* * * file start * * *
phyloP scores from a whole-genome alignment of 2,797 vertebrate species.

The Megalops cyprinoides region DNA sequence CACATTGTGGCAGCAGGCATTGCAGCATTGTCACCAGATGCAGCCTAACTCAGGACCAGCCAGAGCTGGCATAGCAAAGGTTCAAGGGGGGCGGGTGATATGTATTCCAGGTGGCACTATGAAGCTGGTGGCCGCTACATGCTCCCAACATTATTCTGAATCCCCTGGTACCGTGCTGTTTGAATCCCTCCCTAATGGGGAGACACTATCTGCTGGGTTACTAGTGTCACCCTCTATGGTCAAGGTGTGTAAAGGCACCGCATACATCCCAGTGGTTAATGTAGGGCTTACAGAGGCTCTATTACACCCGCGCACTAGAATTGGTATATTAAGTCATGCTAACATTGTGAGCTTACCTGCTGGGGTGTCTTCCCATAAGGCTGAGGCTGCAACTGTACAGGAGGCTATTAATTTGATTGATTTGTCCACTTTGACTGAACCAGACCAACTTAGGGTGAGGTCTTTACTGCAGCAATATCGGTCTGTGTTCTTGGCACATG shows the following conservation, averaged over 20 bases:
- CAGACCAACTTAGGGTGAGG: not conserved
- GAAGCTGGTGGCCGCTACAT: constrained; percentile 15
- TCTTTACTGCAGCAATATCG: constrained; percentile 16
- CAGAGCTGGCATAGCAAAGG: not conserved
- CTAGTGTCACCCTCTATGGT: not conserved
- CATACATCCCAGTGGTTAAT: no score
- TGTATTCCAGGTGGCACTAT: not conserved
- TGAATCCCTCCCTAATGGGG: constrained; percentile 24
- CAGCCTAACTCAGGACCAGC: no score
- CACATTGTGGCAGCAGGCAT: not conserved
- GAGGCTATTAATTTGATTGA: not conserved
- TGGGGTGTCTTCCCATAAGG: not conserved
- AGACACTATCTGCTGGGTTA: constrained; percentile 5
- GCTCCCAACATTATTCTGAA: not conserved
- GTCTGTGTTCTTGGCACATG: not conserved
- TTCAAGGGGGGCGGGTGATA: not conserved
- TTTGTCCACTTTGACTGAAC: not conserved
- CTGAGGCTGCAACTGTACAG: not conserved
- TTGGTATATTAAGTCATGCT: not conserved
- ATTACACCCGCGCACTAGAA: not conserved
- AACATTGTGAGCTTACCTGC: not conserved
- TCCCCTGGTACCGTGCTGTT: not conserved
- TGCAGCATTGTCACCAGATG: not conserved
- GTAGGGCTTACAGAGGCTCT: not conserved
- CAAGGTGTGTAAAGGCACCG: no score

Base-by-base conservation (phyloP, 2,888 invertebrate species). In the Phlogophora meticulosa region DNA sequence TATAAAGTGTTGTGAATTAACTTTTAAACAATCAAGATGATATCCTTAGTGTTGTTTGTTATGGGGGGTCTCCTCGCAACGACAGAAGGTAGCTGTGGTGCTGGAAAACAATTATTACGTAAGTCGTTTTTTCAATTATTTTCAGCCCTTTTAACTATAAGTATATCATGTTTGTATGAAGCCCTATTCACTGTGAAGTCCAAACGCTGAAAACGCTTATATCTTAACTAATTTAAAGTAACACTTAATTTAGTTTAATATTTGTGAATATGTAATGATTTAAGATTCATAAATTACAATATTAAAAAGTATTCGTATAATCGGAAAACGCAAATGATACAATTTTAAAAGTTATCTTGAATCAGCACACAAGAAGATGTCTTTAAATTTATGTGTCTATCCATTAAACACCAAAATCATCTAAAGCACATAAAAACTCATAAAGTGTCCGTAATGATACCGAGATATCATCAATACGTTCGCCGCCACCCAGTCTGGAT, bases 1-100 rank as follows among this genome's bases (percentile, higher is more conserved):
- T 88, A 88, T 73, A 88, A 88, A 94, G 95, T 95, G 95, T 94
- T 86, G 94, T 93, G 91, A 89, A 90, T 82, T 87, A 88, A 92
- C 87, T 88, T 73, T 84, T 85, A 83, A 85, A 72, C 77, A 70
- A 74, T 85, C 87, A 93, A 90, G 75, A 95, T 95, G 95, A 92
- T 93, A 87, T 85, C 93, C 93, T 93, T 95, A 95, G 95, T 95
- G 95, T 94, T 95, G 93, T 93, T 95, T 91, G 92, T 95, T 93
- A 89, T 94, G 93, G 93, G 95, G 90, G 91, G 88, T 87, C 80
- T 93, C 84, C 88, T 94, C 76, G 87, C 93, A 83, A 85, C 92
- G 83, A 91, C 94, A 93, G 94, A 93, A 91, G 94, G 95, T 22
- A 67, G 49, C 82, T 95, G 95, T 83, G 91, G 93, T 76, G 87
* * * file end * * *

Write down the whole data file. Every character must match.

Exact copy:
phyloP scores from a whole-genome alignment of 2,797 vertebrate species.

The Megalops cyprinoides region DNA sequence CACATTGTGGCAGCAGGCATTGCAGCATTGTCACCAGATGCAGCCTAACTCAGGACCAGCCAGAGCTGGCATAGCAAAGGTTCAAGGGGGGCGGGTGATATGTATTCCAGGTGGCACTATGAAGCTGGTGGCCGCTACATGCTCCCAACATTATTCTGAATCCCCTGGTACCGTGCTGTTTGAATCCCTCCCTAATGGGGAGACACTATCTGCTGGGTTACTAGTGTCACCCTCTATGGTCAAGGTGTGTAAAGGCACCGCATACATCCCAGTGGTTAATGTAGGGCTTACAGAGGCTCTATTACACCCGCGCACTAGAATTGGTATATTAAGTCATGCTAACATTGTGAGCTTACCTGCTGGGGTGTCTTCCCATAAGGCTGAGGCTGCAACTGTACAGGAGGCTATTAATTTGATTGATTTGTCCACTTTGACTGAACCAGACCAACTTAGGGTGAGGTCTTTACTGCAGCAATATCGGTCTGTGTTCTTGGCACATG shows the following conservation, averaged over 20 bases:
- CAGACCAACTTAGGGTGAGG: not conserved
- GAAGCTGGTGGCCGCTACAT: constrained; percentile 15
- TCTTTACTGCAGCAATATCG: constrained; percentile 16
- CAGAGCTGGCATAGCAAAGG: not conserved
- CTAGTGTCACCCTCTATGGT: not conserved
- CATACATCCCAGTGGTTAAT: no score
- TGTATTCCAGGTGGCACTAT: not conserved
- TGAATCCCTCCCTAATGGGG: constrained; percentile 24
- CAGCCTAACTCAGGACCAGC: no score
- CACATTGTGGCAGCAGGCAT: not conserved
- GAGGCTATTAATTTGATTGA: not conserved
- TGGGGTGTCTTCCCATAAGG: not conserved
- AGACACTATCTGCTGGGTTA: constrained; percentile 5
- GCTCCCAACATTATTCTGAA: not conserved
- GTCTGTGTTCTTGGCACATG: not conserved
- TTCAAGGGGGGCGGGTGATA: not conserved
- TTTGTCCACTTTGACTGAAC: not conserved
- CTGAGGCTGCAACTGTACAG: not conserved
- TTGGTATATTAAGTCATGCT: not conserved
- ATTACACCCGCGCACTAGAA: not conserved
- AACATTGTGAGCTTACCTGC: not conserved
- TCCCCTGGTACCGTGCTGTT: not conserved
- TGCAGCATTGTCACCAGATG: not conserved
- GTAGGGCTTACAGAGGCTCT: not conserved
- CAAGGTGTGTAAAGGCACCG: no score

Base-by-base conservation (phyloP, 2,888 invertebrate species). In the Phlogophora meticulosa region DNA sequence TATAAAGTGTTGTGAATTAACTTTTAAACAATCAAGATGATATCCTTAGTGTTGTTTGTTATGGGGGGTCTCCTCGCAACGACAGAAGGTAGCTGTGGTGCTGGAAAACAATTATTACGTAAGTCGTTTTTTCAATTATTTTCAGCCCTTTTAACTATAAGTATATCATGTTTGTATGAAGCCCTATTCACTGTGAAGTCCAAACGCTGAAAACGCTTATATCTTAACTAATTTAAAGTAACACTTAATTTAGTTTAATATTTGTGAATATGTAATGATTTAAGATTCATAAATTACAATATTAAAAAGTATTCGTATAATCGGAAAACGCAAATGATACAATTTTAAAAGTTATCTTGAATCAGCACACAAGAAGATGTCTTTAAATTTATGTGTCTATCCATTAAACACCAAAATCATCTAAAGCACATAAAAACTCATAAAGTGTCCGTAATGATACCGAGATATCATCAATACGTTCGCCGCCACCCAGTCTGGAT, bases 1-100 rank as follows among this genome's bases (percentile, higher is more conserved):
- T 88, A 88, T 73, A 88, A 88, A 94, G 95, T 95, G 95, T 94
- T 86, G 94, T 93, G 91, A 89, A 90, T 82, T 87, A 88, A 92
- C 87, T 88, T 73, T 84, T 85, A 83, A 85, A 72, C 77, A 70
- A 74, T 85, C 87, A 93, A 90, G 75, A 95, T 95, G 95, A 92
- T 93, A 87, T 85, C 93, C 93, T 93, T 95, A 95, G 95, T 95
- G 95, T 94, T 95, G 93, T 93, T 95, T 91, G 92, T 95, T 93
- A 89, T 94, G 93, G 93, G 95, G 90, G 91, G 88, T 87, C 80
- T 93, C 84, C 88, T 94, C 76, G 87, C 93, A 83, A 85, C 92
- G 83, A 91, C 94, A 93, G 94, A 93, A 91, G 94, G 95, T 22
- A 67, G 49, C 82, T 95, G 95, T 83, G 91, G 93, T 76, G 87